Similarly, some Nollywood actors expressed their interest and ran for an office in the general election in Nigeria. For example, Tony Muonagor, popularly known as “Tony One Week,” was elected to the House of Assembly election for the Idemili North constituency in Anambra State.(24) Also, in 2008, the Delta state governor, Dr. Emmanuel Uduaghan, appointed the veteran Nollywood actor Richard Mofe-Damijo, who survived a ghastly car accident on 17 January 2012, as a Special Adviser to the Governor on Entertainment and Talent Development. In December 2008, Mofe-Damijo was cleared by the Delta State House of Assembly as he assumed the post of Commissioner for Culture and Tourism in 2009; he was reappointed in 2011.(25) In 2011, another Nollywood actress, Nkiru Sylvanus was appointed as a Special Assistant to the Imo State Governor, Rochas Okorocha.(26) Others who occupy cabinet positions are Okey Bakassi, as a Special Assistant to the Governor Ikedi Ohakim of Imo State; the former National President of the AGN Ejike Asiegbu, as a Special Assistant on Entertainment to Governor Theodore Orji of Abia State; and Hank Anuku, a special adviser to the Delta State Governor, Dr. Uduaghan, on Tourism and Entertainment.(27) Political participation by Nollywood actors indicates that they are in the position to help transform communities.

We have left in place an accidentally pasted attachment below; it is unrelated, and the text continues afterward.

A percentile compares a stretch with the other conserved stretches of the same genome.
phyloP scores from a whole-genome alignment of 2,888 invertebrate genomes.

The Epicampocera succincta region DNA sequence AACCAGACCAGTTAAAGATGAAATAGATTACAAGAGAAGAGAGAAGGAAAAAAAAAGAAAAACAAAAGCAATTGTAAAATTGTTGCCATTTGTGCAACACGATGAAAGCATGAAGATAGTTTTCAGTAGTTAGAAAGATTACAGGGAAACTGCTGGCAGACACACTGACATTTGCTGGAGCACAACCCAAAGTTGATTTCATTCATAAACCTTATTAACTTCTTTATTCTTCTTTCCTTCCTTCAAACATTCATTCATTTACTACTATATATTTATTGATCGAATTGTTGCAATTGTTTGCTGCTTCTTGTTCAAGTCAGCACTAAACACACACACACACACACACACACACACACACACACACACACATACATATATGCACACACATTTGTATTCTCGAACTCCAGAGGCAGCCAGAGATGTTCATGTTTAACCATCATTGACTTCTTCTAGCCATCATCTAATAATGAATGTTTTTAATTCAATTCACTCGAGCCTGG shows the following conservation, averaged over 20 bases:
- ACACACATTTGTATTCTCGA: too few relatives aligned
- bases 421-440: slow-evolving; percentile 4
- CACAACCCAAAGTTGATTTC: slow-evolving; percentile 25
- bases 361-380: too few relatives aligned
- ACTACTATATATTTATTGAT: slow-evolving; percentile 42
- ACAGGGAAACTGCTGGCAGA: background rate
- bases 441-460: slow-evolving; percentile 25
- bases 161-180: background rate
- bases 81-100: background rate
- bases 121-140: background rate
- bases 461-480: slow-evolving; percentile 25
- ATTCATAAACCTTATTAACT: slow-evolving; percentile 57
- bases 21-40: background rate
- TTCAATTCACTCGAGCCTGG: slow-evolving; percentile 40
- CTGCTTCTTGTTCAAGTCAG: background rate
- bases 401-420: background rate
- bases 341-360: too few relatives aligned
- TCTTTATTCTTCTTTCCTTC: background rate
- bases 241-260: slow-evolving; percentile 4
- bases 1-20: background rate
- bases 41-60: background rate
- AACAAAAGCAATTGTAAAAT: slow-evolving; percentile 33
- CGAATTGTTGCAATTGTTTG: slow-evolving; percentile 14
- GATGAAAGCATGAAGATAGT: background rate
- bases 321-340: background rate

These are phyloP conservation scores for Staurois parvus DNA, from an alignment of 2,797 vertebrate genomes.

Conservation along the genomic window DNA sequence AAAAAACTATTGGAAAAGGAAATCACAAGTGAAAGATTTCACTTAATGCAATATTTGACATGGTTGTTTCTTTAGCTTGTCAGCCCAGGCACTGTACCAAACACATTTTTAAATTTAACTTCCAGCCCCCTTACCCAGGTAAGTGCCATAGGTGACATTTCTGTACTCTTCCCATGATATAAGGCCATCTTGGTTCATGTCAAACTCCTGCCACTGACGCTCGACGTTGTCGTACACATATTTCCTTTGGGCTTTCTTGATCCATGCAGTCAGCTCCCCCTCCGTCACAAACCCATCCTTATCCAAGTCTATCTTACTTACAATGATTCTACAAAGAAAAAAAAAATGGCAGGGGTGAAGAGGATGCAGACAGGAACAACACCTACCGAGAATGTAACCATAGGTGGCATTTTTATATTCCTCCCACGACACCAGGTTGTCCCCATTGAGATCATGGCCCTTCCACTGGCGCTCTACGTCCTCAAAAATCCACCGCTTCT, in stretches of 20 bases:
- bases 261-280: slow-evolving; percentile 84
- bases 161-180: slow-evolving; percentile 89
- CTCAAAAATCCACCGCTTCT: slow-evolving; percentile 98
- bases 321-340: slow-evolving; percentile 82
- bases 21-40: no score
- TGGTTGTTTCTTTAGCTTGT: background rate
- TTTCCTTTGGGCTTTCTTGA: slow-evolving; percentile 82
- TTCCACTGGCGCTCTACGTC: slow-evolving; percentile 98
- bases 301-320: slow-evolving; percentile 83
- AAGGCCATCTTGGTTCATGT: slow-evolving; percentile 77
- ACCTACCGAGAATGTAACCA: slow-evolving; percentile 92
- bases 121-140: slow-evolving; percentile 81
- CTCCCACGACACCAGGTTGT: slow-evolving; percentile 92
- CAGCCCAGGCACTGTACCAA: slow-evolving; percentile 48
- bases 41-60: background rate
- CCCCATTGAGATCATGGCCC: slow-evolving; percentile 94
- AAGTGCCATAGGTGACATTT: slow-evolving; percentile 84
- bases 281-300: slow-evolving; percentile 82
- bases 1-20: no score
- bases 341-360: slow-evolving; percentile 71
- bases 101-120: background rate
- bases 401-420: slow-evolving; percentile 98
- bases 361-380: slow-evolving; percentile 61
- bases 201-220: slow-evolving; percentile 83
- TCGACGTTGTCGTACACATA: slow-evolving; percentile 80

Nollywood’s impact and transformation of Nigeria’s culture, politics, society and economy cannot be underestimated. Because of the growing strength of Nollywood, the stakeholders are now in the position of influencing the Nigerian government policies. Arguably, many of these actors had played “walker-pass” (inactive role) or were unknown, at one time in their lives; they have the opportunity to put the interest of the people first in any policy negotiation with the Government.
(1) Contact Uchenna Onuzulike through Consultancy Africa Intelligence’s Africa Optimistic Unit (